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16.05.2019 | original article Open Access

How many women take oral supplementation in pregnancy in Austria?

Who recommended it? A cross-sectional study

Zeitschrift:
Wiener klinische Wochenschrift
Autoren:
Ulrike Spary-Kainz, Thomas Semlitsch, Sophie Rundel, Alexander Avian, Sereina Herzog, Heidelinde Jakse, Andrea Siebenhofer
Wichtige Hinweise

Electronic supplementary material

The online version of this article (https://​doi.​org/​10.​1007/​s00508-019-1502-9) contains supplementary material, which is available to authorized users.

Publisher’s Note

Springer Nature remains neutral with regard to jurisdictional claims in published maps and institutional affiliations.

Summary

Background

Iron deficiency anemia is common in pregnancy with a prevalence of approximately 16% in Austria; however, international guideline recommendations on screening and subsequent treatment with iron preparations are inconsistent. The aim of this study was to find out how often pregnant women take iron-containing supplements, and who recommended them. As hemoglobin data were available for a sub-group of women, hemoglobin status during pregnancy and associated consumption of iron-containing medications were also recorded.

Methods

This cross-sectional study was conducted at the Mother-Child-Booklet service center of the Styrian Health Insurance Fund in Graz, Austria. A questionnaire containing seven questions was developed. Absolute and relative numbers were determined, and corresponding 95% confidence intervals calculated using bootstrapping techniques.

Results

A total of 325 women completed the questionnaire, 11% had been diagnosed with anemia before becoming pregnant, 67% reported taking iron-containing compounds. The women reported taking 45 different products but 61% took 1 of 3 different supplements. Overall, 185 (57%) women had not been diagnosed with anemia before becoming pregnant but reported taking an iron-containing supplement and 89% of the women took supplements on the recommendation of their physician. Of the 202 women whose hemoglobin status was assessed, 92% were found not to be anemic.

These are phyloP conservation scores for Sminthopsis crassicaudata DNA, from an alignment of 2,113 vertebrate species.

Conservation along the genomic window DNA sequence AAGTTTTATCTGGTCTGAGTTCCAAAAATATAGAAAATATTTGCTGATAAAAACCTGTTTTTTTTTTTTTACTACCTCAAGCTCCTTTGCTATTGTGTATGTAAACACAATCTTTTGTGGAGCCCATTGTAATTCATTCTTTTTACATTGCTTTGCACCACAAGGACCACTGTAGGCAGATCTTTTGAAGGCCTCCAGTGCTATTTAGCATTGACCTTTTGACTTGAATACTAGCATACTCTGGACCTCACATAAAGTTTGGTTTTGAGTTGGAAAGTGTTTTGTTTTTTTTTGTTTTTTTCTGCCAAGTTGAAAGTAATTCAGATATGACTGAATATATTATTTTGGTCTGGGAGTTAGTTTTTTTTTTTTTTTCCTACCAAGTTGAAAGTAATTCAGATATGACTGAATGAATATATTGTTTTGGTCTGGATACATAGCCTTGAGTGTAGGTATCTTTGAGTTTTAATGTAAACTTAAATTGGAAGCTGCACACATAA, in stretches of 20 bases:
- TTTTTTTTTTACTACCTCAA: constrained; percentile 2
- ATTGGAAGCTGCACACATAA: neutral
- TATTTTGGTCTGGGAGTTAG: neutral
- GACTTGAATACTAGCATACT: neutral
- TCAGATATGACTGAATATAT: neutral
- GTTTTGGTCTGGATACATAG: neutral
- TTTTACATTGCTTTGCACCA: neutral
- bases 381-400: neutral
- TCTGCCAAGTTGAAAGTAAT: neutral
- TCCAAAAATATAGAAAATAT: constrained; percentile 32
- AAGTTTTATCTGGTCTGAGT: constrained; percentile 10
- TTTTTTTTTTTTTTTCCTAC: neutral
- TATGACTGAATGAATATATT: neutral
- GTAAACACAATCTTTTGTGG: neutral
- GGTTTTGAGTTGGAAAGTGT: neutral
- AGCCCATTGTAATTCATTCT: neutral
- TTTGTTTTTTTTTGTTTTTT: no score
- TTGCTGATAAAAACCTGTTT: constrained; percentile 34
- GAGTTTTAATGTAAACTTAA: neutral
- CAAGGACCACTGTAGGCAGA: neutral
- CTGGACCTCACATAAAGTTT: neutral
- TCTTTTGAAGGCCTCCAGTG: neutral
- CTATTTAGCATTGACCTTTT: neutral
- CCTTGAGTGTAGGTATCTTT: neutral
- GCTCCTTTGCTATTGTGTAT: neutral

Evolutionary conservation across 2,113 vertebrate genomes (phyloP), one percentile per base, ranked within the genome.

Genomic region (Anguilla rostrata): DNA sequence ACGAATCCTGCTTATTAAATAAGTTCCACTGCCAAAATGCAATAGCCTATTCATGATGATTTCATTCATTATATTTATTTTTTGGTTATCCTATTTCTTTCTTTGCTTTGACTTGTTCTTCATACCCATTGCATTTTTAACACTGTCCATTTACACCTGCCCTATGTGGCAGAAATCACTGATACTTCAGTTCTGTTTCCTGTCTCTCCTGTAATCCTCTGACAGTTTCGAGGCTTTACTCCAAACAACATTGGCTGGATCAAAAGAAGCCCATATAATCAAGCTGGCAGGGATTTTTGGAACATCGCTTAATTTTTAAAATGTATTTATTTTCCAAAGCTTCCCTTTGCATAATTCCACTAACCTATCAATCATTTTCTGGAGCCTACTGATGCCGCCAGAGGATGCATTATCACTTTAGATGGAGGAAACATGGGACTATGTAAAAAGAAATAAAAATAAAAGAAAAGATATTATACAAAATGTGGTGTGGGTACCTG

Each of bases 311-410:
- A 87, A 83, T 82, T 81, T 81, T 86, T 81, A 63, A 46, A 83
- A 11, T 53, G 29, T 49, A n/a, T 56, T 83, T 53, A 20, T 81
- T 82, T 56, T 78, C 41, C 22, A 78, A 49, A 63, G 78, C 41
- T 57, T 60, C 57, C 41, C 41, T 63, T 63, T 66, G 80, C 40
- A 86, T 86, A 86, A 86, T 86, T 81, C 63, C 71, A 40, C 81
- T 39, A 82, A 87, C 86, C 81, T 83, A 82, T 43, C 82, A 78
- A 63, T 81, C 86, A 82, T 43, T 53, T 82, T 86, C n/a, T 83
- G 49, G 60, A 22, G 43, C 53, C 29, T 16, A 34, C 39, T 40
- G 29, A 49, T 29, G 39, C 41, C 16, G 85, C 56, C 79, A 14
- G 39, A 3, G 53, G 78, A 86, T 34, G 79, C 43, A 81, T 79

Conclusion

Overall, 67% of pregnant women took iron-containing compounds, irrespective of whether they were deficient in iron. Physicians were generally responsible for advising them to take them. No standardized procedure is available on which to base the decision whether to take iron during pregnancy, even in guidelines. As most guidelines only recommend taking iron supplements in cases of anemia, the high percentage of women taking them in Austria is incomprehensible.
Zusatzmaterial
Supplemental table 1: Percentage of anemia at the first and second blood measurement. Supplemental table 2: Costs during pregnancy for the three most popular products
508_2019_1502_MOESM1_ESM.docx
Supplemental Table 2
508_2019_1502_MOESM2_ESM.docx
Literatur
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